Like the ratatouille she begged to try a few months ago, but refused to touch after it had been made. (I still like it; maybe I'll make it for my mom next time.)

Tonight's dinner is another one of those "Dishes Inspired by Disney" recipes:

Shopping List

  • chicken legs (recipe calls for 8; we used 12)
  • orange (we used a tangelo because that's what looked good; you need juice AND zest, so choose what makes sense for you)
  • no sugar added orange marmalade
  • rosemary sprigs
Everything else (salt, pepper, balsamic vinegar, and olive oil) we had in the house.

Mise en place

Ease of Preparation

Pretty simple, which is great for a recipe that's being plugged by a kids' cable channel.

My sister could definitely do this ... well, if the idea of pulling the skin off the chicken legs doesn't make her gag.

Chicken legs in the pan, skin removed.

Specialty Equipment Required?

A fine grater to zest an orange; this is easy enough to find. Mine's a long MicroPlane brand, but you don't need to spend a lot of cash on one if you're not sure you'll use it.

A citrus reamer would be helpful in extracting the juice from the orange, but not 100% necessary.

Did my husband and daughter enjoy it?

The kid liked it, but the husband wasn't overfond of the citrus-balsamic glaze. He'd prefer it with plain barbecue sauce.

Reducing the balsamic vinegar-marmalade-rosemary mixture.

Regular rotation-worthy?

If we mix it up a bit, and don't pick a super-hot day to make it, sure.


Wednesday, May 6, 2015

Scratch-Made Meals ... With Help

It's been a slow week for me, creatively. My allergies (tree pollen, thanks) have been absolutely crazy, and I've been dealing with a bit of a sinus infection on top of that.

But, we had steak, chicken, and a small ham to make before they went bad.

So, on Monday, we had "Island Soyaki" marinated grilled strip steak with wok-steamed vegetables and rice noodles. (The "help" was the linked sauce ... and the pre-cut stir-fry vegetables.)

Yesterday, for Cinco de Mayo, we had tequila-lime cilantro marinated chicken fajitas. 

I made the marinade myself on Monday with about a cup of fresh cilantro, the juice of 3 limes, a smashed garlic clove, salt, pepper, and some olive oil. (Toss everything except the oil in the blender & blend; while blending, drizzle about 1/4-cup of olive oil into the mixture, 'til everything is smooth. Place chicken in a zip-top baggie & empty blender into the bag. Massage to coat & marinate 12-24 hours.)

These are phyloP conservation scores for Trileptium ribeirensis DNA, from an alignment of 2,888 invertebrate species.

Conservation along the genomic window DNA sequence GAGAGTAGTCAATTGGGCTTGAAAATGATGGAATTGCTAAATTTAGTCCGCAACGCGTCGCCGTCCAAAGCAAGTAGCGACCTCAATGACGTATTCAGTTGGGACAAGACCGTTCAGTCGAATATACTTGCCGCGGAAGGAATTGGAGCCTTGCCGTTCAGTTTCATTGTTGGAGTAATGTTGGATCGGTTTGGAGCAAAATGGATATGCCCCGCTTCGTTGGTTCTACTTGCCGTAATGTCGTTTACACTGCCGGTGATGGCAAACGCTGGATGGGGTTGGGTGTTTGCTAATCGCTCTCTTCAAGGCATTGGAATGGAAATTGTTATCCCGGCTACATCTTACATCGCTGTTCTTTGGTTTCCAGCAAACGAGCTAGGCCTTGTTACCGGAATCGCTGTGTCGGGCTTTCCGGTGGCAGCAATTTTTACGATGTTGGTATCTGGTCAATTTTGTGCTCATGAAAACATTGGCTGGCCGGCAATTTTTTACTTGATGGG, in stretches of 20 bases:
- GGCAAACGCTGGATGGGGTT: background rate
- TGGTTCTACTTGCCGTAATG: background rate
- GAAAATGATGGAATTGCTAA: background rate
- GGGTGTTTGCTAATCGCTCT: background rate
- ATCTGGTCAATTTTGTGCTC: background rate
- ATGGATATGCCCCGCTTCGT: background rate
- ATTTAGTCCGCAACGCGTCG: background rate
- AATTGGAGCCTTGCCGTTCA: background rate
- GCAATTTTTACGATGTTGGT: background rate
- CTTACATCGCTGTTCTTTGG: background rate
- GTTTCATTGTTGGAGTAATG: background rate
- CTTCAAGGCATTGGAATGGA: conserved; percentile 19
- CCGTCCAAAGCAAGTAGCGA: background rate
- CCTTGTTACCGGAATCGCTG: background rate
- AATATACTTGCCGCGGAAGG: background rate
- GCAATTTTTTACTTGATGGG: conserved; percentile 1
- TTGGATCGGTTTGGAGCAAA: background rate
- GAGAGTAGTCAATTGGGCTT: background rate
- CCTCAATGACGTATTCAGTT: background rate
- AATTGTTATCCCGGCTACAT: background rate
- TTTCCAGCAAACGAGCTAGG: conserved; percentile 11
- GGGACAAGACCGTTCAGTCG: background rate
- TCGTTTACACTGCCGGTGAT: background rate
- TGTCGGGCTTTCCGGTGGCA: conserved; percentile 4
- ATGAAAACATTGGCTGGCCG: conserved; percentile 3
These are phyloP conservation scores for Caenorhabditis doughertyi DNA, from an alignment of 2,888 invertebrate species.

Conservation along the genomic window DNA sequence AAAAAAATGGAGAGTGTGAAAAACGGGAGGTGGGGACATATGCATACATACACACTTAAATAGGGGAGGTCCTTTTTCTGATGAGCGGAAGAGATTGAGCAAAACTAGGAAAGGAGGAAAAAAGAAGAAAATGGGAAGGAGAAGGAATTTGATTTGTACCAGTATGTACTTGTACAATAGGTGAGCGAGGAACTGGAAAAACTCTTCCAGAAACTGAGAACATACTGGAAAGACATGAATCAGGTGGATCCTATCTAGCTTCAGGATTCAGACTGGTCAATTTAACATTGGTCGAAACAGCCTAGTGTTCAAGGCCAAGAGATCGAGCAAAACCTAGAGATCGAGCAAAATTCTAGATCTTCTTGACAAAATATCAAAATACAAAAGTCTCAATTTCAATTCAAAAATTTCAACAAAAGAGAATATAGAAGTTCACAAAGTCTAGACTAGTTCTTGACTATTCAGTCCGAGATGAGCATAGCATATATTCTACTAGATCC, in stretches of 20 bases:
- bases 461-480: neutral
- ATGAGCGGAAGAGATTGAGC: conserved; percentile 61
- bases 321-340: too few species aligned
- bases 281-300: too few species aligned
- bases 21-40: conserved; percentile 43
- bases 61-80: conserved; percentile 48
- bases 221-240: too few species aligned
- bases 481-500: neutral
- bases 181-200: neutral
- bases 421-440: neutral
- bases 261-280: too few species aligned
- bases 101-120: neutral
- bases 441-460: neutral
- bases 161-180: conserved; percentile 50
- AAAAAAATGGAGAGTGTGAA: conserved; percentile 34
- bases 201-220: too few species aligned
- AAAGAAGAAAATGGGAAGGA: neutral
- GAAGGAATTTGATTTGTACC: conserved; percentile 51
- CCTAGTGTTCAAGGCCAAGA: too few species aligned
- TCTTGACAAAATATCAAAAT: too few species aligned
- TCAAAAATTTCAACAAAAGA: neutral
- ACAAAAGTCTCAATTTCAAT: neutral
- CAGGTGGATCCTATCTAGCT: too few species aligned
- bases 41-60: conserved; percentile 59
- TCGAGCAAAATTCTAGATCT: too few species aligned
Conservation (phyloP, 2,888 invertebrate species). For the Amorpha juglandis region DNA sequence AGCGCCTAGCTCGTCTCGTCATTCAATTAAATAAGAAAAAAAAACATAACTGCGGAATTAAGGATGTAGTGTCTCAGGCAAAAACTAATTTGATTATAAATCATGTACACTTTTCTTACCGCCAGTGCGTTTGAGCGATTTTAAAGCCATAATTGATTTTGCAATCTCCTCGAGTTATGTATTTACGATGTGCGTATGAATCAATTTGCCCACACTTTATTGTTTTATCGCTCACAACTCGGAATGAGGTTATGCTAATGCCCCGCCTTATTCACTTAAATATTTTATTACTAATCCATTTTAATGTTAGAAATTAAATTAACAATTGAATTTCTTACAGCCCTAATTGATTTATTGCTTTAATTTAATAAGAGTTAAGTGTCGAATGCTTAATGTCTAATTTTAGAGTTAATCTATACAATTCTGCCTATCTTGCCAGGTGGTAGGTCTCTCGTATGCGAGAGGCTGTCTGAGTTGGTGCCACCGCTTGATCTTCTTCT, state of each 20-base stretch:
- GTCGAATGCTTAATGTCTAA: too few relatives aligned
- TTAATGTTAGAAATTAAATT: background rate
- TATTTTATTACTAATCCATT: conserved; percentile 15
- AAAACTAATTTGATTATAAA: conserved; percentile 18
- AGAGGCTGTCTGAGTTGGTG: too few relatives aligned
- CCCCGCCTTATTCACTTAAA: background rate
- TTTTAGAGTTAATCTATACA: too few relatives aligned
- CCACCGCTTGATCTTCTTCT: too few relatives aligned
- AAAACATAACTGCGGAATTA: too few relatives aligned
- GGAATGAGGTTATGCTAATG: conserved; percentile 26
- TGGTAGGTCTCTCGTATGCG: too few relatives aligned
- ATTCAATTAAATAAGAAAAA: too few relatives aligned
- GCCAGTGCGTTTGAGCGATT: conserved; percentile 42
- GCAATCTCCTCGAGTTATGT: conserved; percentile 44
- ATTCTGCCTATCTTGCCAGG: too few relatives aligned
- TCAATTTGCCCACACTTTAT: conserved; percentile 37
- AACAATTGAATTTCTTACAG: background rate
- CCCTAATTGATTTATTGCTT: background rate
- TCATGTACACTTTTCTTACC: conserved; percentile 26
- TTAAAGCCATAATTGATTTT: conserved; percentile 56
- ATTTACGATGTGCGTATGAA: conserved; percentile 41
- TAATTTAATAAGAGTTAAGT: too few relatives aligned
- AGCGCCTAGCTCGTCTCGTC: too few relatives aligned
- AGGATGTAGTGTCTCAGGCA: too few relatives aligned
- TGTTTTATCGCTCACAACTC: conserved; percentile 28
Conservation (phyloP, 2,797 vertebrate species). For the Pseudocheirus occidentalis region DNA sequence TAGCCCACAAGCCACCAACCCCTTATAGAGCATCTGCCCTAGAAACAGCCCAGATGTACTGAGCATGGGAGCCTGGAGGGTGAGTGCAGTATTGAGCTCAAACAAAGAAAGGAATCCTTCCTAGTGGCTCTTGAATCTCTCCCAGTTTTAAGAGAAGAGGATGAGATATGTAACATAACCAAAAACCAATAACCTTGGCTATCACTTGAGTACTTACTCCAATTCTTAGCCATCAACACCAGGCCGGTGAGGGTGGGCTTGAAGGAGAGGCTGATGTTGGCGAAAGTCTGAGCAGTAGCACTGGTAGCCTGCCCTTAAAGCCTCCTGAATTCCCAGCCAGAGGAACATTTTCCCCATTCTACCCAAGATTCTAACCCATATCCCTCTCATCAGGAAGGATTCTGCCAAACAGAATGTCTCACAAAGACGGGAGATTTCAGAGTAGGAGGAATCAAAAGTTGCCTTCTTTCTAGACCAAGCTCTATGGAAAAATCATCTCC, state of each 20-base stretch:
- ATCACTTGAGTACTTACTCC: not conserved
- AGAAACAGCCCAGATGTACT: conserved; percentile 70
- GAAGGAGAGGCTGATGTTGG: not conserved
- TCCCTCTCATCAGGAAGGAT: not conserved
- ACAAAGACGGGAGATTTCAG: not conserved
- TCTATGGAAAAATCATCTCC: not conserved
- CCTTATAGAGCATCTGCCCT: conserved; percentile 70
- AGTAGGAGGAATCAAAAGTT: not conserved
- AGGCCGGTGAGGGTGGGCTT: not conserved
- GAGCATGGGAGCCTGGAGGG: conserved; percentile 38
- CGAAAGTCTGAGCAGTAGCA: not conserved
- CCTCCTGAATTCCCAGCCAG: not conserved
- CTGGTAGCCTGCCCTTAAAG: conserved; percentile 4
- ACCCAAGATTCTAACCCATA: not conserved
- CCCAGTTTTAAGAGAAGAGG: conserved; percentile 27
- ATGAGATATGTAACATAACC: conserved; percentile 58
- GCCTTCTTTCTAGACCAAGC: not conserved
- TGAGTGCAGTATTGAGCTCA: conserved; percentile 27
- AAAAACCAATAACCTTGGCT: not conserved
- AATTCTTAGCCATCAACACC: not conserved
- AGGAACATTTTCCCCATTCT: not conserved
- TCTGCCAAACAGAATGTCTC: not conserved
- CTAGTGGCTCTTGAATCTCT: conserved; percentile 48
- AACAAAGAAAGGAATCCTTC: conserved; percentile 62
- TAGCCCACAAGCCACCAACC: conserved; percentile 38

Today, we had baked glazed ham with box mac & cheese and steamed broccoli. 

Tomorrow, we'll probably have leftover ham & cheese pocket pies. (I'll likely use refrigerated biscuit dough for the pie crusts.)

Tuesday, April 28, 2015

Soda Bread - Not Just for St. Patrick's Day!

Because I'm on a bread-making kick, I decided to try making soda bread this past weekend.

I found a lovely recipe, courtesy of a back-issue of Bon Appetit magazine online.

It was fairly easy to assemble, I had almost all of the ingredients in the house already, and the only change I made was to add a generous handful of golden raisins (because I hate caraway seeds) ... which was unnecessary.

Now, if you like your soda bread sweet and more like a scone than like sandwich bread, this recipe isn't for you.

However, if you simply want an excuse to eat lots of Irish butter on toasted brown bread, this is a good option.

I simply want an excuse to eat lots of Irish butter on toasted brown bread, so this recipe was perfect. Just don't add raisins; they don't enhance it.

However, I'm still in the market for a sweeter, more scone-like recipe, where raisins would be more welcome. 

Thursday, April 16, 2015

Yeast, Dough, and Homemade Bread

I could probably make this a series, because there's a lot to be said about that staple of civilization, bread.

Among my early, very happy, childhood memories are ones spent with my mother in our dim, 1940s-relic kitchen, baking or sewing. One of my favorite times to spend with my mother was bread day, even if I couldn't stand the bread she made (it included orange zest, to which I don't object in certain applications, buuuut ... not in bread) I'd wash my hands, grab one of Mom's aprons, and we'd both knead the dough on the breadboard.

The smells of yeast blooming, dough proofing, and bread baking are so comforting!